Urge perception index: A quantitative measure of bladder hyper-sensitivity in analysis of a bladder diary with a self-reported grading of urinary perception - Abstract

PURPOSE: In analysis of a bladder diary with the patient's self-reported urinary perception grades, we developed a quantitative measure of bladder hypersensitivity, which we refer to as the urge perception index (UPI).

The aim of this study was to evaluate the impact of the UPI on defining the severity of overactive bladder (OAB).

MATERIALS AND METHODS: We retrospectively evaluated 69 female patients to visit our outpatient clinic with complaining storage symptoms. The patients were asked to complete OAB symptom score, and a 3-day bladder diary with a self-reported grading of urinary perception (range 1 to 5) per void, and diagnosed as OAB (n=43) or non-OAB (n=26). UPI was defined as a quotient of voided volume/urinary perception grade at every single void.

RESULTS: A total of 1578 voids reporting were analysed. According to the grade of urinary perception, values of UPI in OAB demonstrated significantly lower values than those in non-OAB (p< 0.001 in all perception grades of 1-4). The averages of UPIs in 3-day bladder diary was lower in OAB (55±28) than non-OAB (133±73) (p< 0.0001). The most severe (the lowest) single UPI value during the 3-day was significantly lower in OAB (20±12) than non-OAB (62±40) (p< 0.0001). There were negative linear correlations of UPI value with total OAB symptom scores (r=-0.598, p< 0.0001) and with a symptom score of urgency (r=-0.557, p< 0.0001).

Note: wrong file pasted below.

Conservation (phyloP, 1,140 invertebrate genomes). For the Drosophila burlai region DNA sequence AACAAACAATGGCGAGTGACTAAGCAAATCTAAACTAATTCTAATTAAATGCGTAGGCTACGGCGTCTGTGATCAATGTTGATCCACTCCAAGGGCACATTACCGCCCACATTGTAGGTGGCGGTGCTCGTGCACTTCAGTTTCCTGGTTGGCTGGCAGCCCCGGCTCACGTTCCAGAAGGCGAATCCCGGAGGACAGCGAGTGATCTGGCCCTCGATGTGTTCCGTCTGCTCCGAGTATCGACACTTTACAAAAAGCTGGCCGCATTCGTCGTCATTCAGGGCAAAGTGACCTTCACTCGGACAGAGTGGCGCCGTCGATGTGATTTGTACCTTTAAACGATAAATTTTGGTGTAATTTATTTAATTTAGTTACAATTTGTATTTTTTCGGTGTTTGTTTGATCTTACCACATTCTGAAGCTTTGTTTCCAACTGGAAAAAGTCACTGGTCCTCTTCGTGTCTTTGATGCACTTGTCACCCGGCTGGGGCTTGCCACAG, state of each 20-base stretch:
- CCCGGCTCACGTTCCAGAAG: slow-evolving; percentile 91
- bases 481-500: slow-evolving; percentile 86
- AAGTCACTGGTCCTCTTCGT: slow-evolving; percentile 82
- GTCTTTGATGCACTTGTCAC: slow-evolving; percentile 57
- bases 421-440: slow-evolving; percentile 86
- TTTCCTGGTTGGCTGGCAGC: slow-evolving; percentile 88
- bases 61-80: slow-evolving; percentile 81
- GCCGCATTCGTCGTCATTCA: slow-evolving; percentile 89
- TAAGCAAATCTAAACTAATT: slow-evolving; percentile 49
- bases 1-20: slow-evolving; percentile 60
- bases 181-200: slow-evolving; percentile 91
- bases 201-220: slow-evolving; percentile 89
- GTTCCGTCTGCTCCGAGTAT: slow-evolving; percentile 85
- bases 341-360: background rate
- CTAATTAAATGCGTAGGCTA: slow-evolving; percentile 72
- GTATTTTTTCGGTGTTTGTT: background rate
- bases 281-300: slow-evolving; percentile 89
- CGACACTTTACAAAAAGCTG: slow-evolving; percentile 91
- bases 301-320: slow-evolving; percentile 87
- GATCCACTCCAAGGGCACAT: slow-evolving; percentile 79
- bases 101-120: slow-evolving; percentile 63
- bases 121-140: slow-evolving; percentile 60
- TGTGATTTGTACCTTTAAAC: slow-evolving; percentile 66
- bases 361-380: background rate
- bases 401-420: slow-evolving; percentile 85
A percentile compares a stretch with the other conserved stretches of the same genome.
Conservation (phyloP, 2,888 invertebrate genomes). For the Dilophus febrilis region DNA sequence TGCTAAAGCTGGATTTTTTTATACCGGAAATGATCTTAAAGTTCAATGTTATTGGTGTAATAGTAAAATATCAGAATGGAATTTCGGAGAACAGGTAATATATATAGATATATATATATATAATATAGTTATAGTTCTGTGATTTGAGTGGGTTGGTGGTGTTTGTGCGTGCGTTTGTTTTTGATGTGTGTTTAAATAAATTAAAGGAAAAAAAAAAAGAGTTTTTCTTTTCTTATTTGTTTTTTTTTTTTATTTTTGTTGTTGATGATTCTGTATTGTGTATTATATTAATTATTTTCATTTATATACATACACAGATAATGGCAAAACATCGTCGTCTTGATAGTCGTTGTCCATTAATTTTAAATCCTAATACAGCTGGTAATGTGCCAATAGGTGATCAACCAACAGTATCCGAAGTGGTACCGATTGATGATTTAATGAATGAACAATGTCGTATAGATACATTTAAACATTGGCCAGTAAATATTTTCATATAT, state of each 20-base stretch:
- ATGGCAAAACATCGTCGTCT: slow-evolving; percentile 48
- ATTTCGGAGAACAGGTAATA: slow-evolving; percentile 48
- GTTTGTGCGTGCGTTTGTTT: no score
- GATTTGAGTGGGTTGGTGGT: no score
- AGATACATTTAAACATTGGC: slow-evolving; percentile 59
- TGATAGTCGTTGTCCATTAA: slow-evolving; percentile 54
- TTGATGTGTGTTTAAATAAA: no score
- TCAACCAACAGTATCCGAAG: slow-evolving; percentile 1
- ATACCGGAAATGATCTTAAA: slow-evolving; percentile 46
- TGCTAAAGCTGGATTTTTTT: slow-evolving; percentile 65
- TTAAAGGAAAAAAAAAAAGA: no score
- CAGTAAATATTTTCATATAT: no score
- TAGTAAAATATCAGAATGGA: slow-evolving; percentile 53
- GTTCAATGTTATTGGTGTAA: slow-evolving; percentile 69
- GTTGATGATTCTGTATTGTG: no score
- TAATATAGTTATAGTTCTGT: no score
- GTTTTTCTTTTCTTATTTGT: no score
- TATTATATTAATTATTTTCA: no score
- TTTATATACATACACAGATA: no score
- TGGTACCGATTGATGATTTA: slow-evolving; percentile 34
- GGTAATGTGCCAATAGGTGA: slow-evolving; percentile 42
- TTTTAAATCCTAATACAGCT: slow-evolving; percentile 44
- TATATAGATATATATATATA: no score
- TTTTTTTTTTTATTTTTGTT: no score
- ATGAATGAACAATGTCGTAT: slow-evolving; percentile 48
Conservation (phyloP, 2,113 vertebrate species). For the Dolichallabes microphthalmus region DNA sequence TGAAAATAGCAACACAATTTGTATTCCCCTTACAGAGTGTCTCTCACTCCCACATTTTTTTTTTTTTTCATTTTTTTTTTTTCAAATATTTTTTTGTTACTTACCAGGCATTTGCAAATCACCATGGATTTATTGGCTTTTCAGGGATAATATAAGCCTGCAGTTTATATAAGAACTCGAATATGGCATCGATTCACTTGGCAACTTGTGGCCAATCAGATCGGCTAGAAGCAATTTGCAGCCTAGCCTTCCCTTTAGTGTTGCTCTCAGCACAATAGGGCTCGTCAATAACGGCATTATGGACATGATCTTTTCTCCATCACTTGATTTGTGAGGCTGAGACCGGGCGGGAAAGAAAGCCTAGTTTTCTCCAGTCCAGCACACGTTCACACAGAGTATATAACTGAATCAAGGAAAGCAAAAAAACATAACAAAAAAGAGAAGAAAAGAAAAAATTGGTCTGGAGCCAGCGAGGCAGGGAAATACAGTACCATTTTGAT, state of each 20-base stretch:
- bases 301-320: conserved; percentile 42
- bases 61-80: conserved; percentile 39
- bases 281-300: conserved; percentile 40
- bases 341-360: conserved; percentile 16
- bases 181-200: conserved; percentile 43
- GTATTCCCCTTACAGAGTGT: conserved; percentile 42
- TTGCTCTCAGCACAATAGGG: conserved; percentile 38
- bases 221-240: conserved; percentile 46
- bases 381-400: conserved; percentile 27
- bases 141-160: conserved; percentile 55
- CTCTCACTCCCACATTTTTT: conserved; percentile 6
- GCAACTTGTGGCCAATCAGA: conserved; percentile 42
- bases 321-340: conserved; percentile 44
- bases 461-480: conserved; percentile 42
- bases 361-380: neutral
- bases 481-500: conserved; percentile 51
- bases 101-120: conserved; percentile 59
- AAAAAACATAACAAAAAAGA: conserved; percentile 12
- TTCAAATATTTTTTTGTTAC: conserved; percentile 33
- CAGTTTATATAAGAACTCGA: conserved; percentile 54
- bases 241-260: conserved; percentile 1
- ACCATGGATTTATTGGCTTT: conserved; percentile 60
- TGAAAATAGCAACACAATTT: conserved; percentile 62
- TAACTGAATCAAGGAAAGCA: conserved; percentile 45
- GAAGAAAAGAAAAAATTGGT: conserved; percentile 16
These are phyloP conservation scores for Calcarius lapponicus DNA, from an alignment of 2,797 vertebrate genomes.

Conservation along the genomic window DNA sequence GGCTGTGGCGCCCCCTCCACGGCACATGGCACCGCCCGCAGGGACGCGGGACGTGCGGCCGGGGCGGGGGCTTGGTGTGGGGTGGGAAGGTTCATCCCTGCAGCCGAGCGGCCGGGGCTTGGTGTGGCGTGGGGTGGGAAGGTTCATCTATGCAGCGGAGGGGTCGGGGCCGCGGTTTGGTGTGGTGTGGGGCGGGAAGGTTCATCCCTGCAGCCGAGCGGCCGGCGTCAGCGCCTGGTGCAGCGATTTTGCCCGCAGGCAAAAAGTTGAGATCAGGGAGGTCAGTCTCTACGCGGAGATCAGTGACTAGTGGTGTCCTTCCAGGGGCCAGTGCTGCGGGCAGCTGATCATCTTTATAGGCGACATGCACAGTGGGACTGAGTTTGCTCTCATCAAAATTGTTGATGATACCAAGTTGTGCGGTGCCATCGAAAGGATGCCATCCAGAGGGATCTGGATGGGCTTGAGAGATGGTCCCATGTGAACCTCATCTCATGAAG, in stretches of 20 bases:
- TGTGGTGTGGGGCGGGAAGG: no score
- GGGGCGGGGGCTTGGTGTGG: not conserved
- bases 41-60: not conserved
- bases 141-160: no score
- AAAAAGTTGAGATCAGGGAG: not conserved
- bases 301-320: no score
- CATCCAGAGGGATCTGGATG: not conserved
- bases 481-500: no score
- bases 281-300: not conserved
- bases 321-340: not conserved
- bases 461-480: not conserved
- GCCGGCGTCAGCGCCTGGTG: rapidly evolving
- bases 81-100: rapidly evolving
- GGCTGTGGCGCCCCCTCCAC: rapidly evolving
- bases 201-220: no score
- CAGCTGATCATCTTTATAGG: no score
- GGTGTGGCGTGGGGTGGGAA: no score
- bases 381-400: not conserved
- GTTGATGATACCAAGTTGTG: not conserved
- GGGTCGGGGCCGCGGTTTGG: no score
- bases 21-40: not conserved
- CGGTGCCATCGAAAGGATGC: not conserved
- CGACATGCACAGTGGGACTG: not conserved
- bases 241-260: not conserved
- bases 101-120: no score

CONCLUSIONS: UPI, the integrated parameter of patient-reported bladder perception and voided volume, could be promising for quantifying the severity of OAB or bladder hypersensitivity through the analysis of a bladder diary.

Written by:
Fujihara A, Ukimura O, Honjo H, Iwata T, Ueda T, Matsugasumi T, Kamoi K, Okihara K, Kawauchi A, Miki T.   Are you the author?
Department of Urology, Kyoto Prefectural University of Medicine, Kyoto, Japan.

Reference: J Urol. 2012 Nov 28. pii: S0022-5347(12)05626-1.
doi: 10.1016/j.juro.2012.11.117

PubMed Abstract
PMID: 23201494

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